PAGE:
The Purdue TDR method is a new technology for simultaneously measuring soil water content and dry density insitu. An ASTM standard for using TDR to measure soil water content and dry density based on Purdue TDR method was approved during the time span of this project and is designated ASTM D6780. The primary objective of this study was to take the Purdue TDR Method to the point where it is widely field tested by users on a broad spectrum of soils around the country. This goal was achieved by involving researchers at other universities and practitioners in federal and state agencies and in private practice firms. The results and feedback was obtained from Beta Partners by Purdue University for evaluation and further analysis. Major achievements in this research include: 1) Involvement of Beta Partners - Six Beta partners including two universities, two private firms and two state DOTs were involved in this project and instructions were provided to each Beta Partners. Involving these Beta partners provided a large span of field applications and research feedback. Results from testing performed were compared with existing technologies and provided the basis for the precision and bias statements needed for ASTM D6780. Based on feedback from extensive field tests, testing procedures were improved. Meanwhile, the testing equipment was refined and integrated, which made the testing system both more robust and easier to handle. The overall cost of the testing system has also been significantly reduced, which made it more economically competitive for mass production. 2) Testing automation - A new generation of electronics was identified and incorporated into the Purdue TDR test, the new TDR100 by Campbell Scientific, Inc. Corresponding software for automation was designed and systematically improved. This provided a user friendly interface and facilitated performance of TDR testing process. Preliminary feedback from using the computer software is satisfactory. The efforts and achievements on testing automation also built up the basis for a developing a more compact package in the future. 3) One step method for TDR testing - A simplified procedure to that described by ASTM D6780 to measure soil water content and dry density was discovered, which is an important product of this project. The simplified procedure is called the one-step method since it only requires one field TDR reading. The one-step method achieved this simplification by incorporating information of bulk electrical conductivity from TDR signal in addition to the apparent dielectric constant used by previous TDR test. A scheme to account for the difference between field conditions and laboratory situations was developed, which serves as the basis of the one step method. A simplified temperature compensation scheme was also designed which makes it possible for the one-step method to deal with complex field situations. Computer software was developed to automate the performance of one-step method in the field. TDR for non-conventional materials - The discoveries in developing the one step method as well as the advancement in software development significantly expanded the application domain of the TDR system. More potential new applications for TDR technology in civil engineering practice were identified. One of these is the application of TDR to non-conventional materials such as fly ash, lime stabilized soil and Portland cement concrete. The range of applications for the TDR technology developed in this research is ever broadening and will have significant impact in the future on the testing of civil engineering materials.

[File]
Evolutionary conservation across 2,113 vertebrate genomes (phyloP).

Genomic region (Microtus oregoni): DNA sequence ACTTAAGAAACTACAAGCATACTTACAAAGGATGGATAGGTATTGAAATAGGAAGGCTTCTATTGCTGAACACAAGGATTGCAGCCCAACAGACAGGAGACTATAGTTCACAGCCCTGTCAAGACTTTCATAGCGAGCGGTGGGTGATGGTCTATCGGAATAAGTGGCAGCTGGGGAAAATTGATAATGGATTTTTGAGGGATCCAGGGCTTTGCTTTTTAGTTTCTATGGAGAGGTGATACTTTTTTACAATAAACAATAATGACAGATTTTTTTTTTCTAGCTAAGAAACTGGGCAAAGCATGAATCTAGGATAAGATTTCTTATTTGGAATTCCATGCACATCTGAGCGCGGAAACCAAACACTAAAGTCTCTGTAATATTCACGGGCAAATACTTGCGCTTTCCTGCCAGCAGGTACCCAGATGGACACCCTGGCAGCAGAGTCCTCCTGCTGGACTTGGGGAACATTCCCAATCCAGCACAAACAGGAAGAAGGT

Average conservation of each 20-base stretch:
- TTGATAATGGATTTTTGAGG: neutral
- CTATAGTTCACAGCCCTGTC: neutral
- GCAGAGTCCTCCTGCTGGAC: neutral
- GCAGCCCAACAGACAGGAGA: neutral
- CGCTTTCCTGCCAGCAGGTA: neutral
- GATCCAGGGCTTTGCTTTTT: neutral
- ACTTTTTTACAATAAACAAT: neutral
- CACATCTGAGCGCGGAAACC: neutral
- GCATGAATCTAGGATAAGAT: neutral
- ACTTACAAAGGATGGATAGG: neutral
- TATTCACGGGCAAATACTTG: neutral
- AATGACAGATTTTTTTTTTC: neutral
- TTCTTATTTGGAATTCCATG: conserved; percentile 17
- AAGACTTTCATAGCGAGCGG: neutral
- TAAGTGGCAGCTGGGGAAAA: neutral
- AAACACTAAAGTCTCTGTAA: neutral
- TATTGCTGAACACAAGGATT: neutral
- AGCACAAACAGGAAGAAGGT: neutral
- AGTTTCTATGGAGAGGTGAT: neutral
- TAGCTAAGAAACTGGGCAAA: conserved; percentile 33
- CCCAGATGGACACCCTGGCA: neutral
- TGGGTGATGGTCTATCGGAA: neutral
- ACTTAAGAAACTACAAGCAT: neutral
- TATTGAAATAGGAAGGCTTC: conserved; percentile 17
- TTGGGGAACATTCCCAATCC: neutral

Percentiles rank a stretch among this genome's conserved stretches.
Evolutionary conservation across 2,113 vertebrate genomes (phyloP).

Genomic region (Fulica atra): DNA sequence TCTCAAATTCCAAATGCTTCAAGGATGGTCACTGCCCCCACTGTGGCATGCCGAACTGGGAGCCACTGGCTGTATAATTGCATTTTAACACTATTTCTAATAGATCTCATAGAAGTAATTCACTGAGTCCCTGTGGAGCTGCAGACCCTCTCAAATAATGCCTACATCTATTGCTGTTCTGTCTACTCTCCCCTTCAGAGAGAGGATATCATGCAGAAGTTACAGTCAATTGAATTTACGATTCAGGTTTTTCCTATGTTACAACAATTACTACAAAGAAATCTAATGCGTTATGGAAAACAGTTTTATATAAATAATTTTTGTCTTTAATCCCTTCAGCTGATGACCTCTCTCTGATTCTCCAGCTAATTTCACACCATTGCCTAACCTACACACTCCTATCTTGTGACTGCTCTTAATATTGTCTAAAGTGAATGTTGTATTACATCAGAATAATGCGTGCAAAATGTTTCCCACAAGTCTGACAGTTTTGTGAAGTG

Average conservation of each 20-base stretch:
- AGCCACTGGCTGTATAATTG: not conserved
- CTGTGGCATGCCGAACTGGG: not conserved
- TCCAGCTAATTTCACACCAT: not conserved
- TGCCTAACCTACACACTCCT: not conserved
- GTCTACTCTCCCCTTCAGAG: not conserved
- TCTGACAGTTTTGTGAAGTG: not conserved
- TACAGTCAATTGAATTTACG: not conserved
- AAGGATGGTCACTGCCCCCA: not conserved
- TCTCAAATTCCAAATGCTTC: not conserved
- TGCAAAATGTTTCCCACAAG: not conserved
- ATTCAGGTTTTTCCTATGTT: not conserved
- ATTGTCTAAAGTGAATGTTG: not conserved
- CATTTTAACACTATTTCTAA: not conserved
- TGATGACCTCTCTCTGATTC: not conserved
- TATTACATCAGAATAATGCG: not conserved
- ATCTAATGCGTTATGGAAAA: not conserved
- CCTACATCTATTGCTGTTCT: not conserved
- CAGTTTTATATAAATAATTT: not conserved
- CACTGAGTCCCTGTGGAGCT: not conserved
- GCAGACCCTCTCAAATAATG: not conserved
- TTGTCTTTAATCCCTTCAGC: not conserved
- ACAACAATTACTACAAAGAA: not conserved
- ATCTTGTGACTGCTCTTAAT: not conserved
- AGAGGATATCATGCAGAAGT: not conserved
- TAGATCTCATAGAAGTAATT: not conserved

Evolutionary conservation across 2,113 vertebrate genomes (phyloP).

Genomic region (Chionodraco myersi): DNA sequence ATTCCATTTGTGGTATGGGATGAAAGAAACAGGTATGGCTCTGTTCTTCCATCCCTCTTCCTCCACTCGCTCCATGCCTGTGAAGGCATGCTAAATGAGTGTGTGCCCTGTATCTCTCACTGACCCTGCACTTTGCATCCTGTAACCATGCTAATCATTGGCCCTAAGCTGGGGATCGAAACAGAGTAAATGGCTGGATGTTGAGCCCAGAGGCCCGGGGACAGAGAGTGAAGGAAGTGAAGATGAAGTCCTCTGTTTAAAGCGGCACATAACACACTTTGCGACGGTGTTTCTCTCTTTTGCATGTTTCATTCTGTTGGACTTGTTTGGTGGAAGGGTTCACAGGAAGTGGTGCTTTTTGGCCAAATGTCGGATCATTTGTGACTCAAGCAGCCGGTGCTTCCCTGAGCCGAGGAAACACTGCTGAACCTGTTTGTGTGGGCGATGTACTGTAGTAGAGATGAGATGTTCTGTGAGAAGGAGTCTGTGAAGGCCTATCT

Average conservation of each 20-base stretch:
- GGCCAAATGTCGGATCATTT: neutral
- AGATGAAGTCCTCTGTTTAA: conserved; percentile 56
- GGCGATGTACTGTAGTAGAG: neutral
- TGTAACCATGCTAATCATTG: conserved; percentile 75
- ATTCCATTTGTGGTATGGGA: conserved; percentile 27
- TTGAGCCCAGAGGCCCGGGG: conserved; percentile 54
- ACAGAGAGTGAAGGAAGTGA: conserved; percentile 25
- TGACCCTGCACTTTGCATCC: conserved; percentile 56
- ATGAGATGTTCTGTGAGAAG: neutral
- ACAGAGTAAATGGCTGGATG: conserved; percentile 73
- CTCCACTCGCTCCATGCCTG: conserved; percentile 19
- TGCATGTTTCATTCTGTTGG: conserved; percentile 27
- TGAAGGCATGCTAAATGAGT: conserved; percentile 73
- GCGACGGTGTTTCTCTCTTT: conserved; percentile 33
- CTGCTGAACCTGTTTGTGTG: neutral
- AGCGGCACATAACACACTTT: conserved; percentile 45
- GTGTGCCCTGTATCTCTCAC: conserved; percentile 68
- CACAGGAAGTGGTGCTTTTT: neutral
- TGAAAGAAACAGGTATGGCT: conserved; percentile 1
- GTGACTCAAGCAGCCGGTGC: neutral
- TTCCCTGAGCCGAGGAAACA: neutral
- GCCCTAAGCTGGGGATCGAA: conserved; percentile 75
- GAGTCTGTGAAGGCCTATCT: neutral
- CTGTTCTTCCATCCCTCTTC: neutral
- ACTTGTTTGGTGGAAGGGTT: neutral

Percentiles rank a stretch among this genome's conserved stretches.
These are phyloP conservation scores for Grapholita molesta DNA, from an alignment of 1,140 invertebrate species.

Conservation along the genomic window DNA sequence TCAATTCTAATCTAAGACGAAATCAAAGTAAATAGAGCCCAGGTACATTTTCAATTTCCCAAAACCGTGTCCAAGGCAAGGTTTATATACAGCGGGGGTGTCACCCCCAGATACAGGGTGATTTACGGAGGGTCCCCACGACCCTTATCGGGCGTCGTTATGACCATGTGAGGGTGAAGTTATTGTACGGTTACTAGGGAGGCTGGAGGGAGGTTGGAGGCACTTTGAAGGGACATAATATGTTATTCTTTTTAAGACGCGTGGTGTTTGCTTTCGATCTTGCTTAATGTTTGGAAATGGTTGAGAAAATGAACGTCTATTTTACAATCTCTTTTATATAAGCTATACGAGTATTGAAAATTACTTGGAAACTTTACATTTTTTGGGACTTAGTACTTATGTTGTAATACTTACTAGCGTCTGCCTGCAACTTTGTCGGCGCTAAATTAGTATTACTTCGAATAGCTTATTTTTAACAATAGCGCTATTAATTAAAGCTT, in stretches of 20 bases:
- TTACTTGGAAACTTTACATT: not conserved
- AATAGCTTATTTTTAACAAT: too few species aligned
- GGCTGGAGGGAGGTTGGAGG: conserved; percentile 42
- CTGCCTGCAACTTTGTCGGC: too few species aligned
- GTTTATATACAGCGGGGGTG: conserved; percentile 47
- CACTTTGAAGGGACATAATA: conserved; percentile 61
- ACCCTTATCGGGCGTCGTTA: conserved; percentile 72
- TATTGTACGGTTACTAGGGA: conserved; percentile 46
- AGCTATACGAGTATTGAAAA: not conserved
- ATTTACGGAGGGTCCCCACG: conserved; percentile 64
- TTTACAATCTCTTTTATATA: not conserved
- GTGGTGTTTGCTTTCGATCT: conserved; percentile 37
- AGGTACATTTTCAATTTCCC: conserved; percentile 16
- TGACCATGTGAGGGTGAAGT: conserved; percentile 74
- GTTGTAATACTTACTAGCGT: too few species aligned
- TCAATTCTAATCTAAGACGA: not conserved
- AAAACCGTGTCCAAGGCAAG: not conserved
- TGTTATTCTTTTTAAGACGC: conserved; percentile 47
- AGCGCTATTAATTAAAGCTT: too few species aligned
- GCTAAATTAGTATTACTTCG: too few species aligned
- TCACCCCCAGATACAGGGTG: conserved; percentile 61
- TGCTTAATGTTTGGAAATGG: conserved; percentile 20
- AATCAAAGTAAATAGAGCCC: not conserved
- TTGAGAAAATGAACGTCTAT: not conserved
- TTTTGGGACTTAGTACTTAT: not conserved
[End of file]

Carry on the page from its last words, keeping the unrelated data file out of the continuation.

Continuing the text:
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Time Domain Reflectometry, TDR, apparent dielectric constant, permittivity, conductivity, bulk electrical conductivity, soils, gravels, sands, silts, clays, water content, compaction, density, dry density, SPR-2489

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Performing Organization

Joint Transportation Research Program

Publisher Place

West Lafayette, IN

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